Pope to stress Christian unity in Luther's monastery
Pope Benedict XVI was to lead historic prayers Friday with Protestant leaders in the German monastery where Martin Luther studied, on the second day of his trip to his increasingly secular homeland.
The 84-year-old has stressed his goal of unity in the Christian Church during his six-year papacy, and Germany, the cradle of the Protestant Reformation, is neatly divided between Catholics and Lutherans.
Germany's top archbishop Robert Zollitsch said in the run-up to the visit that the pope's trip lent a "new impetus" to ecumenism -- reuniting the Christian Church -- and that "great progress" had already been made.
Benedict will meet the country's top Protestant, Nikolaus Schneider, who also vowed progress, saying ahead of the meeting: "It's clear to everyone that we're not going to go by the motto 'it's nice that we all met up'."
The pope was then expected to lead an ecumenical service for around 300 invited guests including Chancellor Angela Merkel, the daughter of a Lutheran pastor.
The monastery in the eastern city of Erfurt where Benedict, Schneider and 20 other religious leaders were set to meet for a planned 30 minutes is a hallowed site for Protestants.
It is where Luther studied in 1505, some 12 years before his split with Rome unleashed the Reformation in Europe.
Welcoming Benedict on Thursday, President Christian Wulff stressed that Christians should strive for unity in Germany where there were 24.7 million Catholics in 2010 and 24.2 million Protestants.
"Germany is home to the Reformation. I am happy that tomorrow you will travel to Erfurt, a town which strongly influenced Martin Luther, to meet with representatives of the Protestant Church," said Wulff.
"I'm convinced that we need an explanation for what divides us, not what unites us," he said.
The Erfurt region was also home to one of the largest and most resilient Catholic communities in communist East Germany before the Berlin Wall fell in 1989.
Benedict's gruelling schedule Friday begins with a private mass in the apostolic nunciature, the Vatican embassy in Berlin, where he spent the night.
He was then to meet leaders of Germany's large Islamic community before flying to Erfurt, some 300 kilometres (200 miles) to the southwest.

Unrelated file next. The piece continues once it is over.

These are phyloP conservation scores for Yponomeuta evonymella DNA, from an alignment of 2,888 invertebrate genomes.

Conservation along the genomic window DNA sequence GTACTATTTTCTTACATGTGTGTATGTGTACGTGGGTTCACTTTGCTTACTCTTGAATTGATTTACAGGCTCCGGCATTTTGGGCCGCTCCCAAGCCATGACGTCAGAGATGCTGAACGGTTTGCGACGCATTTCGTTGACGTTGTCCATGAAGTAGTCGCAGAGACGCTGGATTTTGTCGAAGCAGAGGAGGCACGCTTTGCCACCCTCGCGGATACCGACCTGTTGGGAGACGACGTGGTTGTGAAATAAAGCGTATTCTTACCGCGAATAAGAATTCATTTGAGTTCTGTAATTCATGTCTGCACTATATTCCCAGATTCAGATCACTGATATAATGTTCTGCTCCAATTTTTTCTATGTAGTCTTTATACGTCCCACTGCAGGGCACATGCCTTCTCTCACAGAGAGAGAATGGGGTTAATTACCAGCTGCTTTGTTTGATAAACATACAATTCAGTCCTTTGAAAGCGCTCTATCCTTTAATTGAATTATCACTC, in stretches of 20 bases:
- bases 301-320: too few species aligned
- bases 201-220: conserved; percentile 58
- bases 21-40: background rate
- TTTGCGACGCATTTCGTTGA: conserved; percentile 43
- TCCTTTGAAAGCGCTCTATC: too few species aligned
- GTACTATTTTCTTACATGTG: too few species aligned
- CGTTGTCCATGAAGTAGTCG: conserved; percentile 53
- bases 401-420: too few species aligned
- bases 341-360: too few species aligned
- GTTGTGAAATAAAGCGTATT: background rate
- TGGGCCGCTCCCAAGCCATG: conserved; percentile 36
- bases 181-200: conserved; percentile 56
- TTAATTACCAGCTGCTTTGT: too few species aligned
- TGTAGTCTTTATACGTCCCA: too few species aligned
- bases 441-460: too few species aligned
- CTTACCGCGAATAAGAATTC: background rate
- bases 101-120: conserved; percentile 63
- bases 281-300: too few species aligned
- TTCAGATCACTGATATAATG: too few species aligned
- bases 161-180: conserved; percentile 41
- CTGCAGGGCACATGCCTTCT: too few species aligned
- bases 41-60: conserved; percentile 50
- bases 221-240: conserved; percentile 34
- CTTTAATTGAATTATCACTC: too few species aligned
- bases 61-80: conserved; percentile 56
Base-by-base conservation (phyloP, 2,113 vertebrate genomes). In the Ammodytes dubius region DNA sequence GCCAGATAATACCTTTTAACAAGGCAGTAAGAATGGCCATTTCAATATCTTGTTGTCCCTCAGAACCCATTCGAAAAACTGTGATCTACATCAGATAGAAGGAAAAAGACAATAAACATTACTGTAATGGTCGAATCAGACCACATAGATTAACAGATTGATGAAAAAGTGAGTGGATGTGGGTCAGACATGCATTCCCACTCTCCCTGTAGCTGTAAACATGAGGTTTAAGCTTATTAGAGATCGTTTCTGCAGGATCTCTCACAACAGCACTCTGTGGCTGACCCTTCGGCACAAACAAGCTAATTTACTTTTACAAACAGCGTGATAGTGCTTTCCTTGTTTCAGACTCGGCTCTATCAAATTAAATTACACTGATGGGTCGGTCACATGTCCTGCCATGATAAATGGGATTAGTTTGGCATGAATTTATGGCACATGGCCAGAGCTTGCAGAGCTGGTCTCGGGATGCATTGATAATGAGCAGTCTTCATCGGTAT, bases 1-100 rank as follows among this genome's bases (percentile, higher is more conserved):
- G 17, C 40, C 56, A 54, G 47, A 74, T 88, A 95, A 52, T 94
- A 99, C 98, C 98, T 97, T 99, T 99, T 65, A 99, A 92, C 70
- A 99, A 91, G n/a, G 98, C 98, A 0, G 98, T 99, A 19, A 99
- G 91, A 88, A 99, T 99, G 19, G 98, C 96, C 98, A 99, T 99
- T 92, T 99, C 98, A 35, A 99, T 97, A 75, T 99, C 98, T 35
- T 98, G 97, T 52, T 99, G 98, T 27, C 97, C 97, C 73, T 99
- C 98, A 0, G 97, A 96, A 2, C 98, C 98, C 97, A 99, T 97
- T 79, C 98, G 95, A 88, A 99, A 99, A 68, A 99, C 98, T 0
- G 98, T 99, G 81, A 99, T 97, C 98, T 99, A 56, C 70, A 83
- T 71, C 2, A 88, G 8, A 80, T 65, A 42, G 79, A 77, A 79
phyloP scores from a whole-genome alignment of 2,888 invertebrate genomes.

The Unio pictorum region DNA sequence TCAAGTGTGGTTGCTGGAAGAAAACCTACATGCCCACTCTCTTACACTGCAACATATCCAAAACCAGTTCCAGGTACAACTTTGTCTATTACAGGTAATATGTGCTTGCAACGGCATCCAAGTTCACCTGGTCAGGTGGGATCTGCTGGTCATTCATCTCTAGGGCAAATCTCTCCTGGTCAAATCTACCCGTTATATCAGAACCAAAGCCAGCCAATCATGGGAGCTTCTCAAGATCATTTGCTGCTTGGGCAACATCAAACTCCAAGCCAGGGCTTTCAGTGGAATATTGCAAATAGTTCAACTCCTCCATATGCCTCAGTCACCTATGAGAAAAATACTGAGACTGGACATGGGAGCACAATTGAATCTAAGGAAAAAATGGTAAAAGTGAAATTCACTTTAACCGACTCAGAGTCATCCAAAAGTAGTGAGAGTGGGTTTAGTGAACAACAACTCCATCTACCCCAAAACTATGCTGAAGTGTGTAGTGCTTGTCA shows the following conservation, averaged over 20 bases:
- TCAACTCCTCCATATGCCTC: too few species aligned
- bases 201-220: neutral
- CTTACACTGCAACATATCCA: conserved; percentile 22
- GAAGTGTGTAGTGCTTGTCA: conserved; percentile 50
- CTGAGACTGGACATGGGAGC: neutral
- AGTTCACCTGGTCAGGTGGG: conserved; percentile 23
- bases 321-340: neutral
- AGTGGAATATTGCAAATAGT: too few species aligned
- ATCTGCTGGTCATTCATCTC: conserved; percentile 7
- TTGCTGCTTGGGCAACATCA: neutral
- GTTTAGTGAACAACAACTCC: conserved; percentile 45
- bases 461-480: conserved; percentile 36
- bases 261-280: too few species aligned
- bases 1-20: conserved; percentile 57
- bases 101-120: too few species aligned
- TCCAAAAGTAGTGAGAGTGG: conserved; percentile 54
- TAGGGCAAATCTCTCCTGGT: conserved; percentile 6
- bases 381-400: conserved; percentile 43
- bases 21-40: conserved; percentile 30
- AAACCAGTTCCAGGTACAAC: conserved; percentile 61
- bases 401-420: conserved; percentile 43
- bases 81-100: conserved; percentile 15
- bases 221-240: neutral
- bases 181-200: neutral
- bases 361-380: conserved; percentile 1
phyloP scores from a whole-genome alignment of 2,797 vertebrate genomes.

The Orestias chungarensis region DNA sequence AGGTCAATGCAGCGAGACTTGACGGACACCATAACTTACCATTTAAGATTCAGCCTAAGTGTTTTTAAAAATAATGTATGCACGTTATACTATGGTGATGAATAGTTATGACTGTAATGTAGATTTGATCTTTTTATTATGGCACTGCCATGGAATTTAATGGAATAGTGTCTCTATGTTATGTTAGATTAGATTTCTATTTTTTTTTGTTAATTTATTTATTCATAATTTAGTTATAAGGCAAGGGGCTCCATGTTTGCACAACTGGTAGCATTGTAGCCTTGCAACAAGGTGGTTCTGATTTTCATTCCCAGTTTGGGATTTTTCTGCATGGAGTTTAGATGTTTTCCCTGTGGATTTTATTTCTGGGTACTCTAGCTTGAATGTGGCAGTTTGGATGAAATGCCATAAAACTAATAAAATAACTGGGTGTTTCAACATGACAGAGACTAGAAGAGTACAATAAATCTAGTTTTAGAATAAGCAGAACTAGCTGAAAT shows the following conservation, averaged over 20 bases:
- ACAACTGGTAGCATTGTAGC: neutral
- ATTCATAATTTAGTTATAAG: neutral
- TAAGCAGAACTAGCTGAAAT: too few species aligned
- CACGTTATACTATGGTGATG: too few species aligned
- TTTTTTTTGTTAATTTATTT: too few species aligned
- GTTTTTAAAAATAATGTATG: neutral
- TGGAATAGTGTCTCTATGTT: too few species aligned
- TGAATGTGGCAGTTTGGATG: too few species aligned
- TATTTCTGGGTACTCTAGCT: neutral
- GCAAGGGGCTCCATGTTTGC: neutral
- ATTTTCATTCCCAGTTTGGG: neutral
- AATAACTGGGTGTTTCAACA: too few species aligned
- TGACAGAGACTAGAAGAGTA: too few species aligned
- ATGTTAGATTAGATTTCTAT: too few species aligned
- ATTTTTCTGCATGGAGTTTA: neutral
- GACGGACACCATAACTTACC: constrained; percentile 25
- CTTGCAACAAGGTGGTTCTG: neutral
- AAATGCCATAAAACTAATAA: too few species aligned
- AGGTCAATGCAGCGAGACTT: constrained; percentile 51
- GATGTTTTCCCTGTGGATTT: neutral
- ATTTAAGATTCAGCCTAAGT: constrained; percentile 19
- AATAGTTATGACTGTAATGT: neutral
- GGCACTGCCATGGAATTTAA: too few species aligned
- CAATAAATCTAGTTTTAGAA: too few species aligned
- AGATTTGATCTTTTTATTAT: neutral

On his last trip to his native land, in 2006, he offended the Muslim community by appearing to link Islam with violence in a speech at his former university in Regensburg.
The pope's first day in Germany, spent entirely in Berlin, was marked by an outpouring of joy from the faithful during a colourful mass for around 70,000 at Berlin's Olympic Stadium, but also a protest by approximately 10,000.
Papal opponents, some dressed as condoms or nuns, protested against his opposition to artificial contraception, homosexuality and a more prominent role for women in the Church -- as well as his handling of a paedophile priest scandal.
The pope himself said he understood those who had turned away from the Church after the recent sex abuse scandals, with people leaving both the Catholic and Protestant Church in droves.
On a whirlwind trip through the capital, he also delivered an historic address to the Bundestag lower house of parliament, in which he called on politicians "to serve right and fight against the dominion of wrong."
He discussed the financial crisis at a meeting with Merkel, and met Jewish community leaders, where he called for closer ties between the Catholic and Jewish faiths, drawing lessons from the Nazi Holocaust.
"Financial crisis, religion and a bit of protest," said the influential Spiegel news weekly on its website, summing up the pope's first day.
In total during his four-day trip home, the leader of the world's 1.2 billion Catholics was expected to give 18 sermons and speeches.
The next stop on the papal tour after Erfurt is the predominantly Catholic city of Freiburg, addressing an estimated total of 260,000 people in the two cities in his mother tongue before departing Sunday.
© 2011 AFP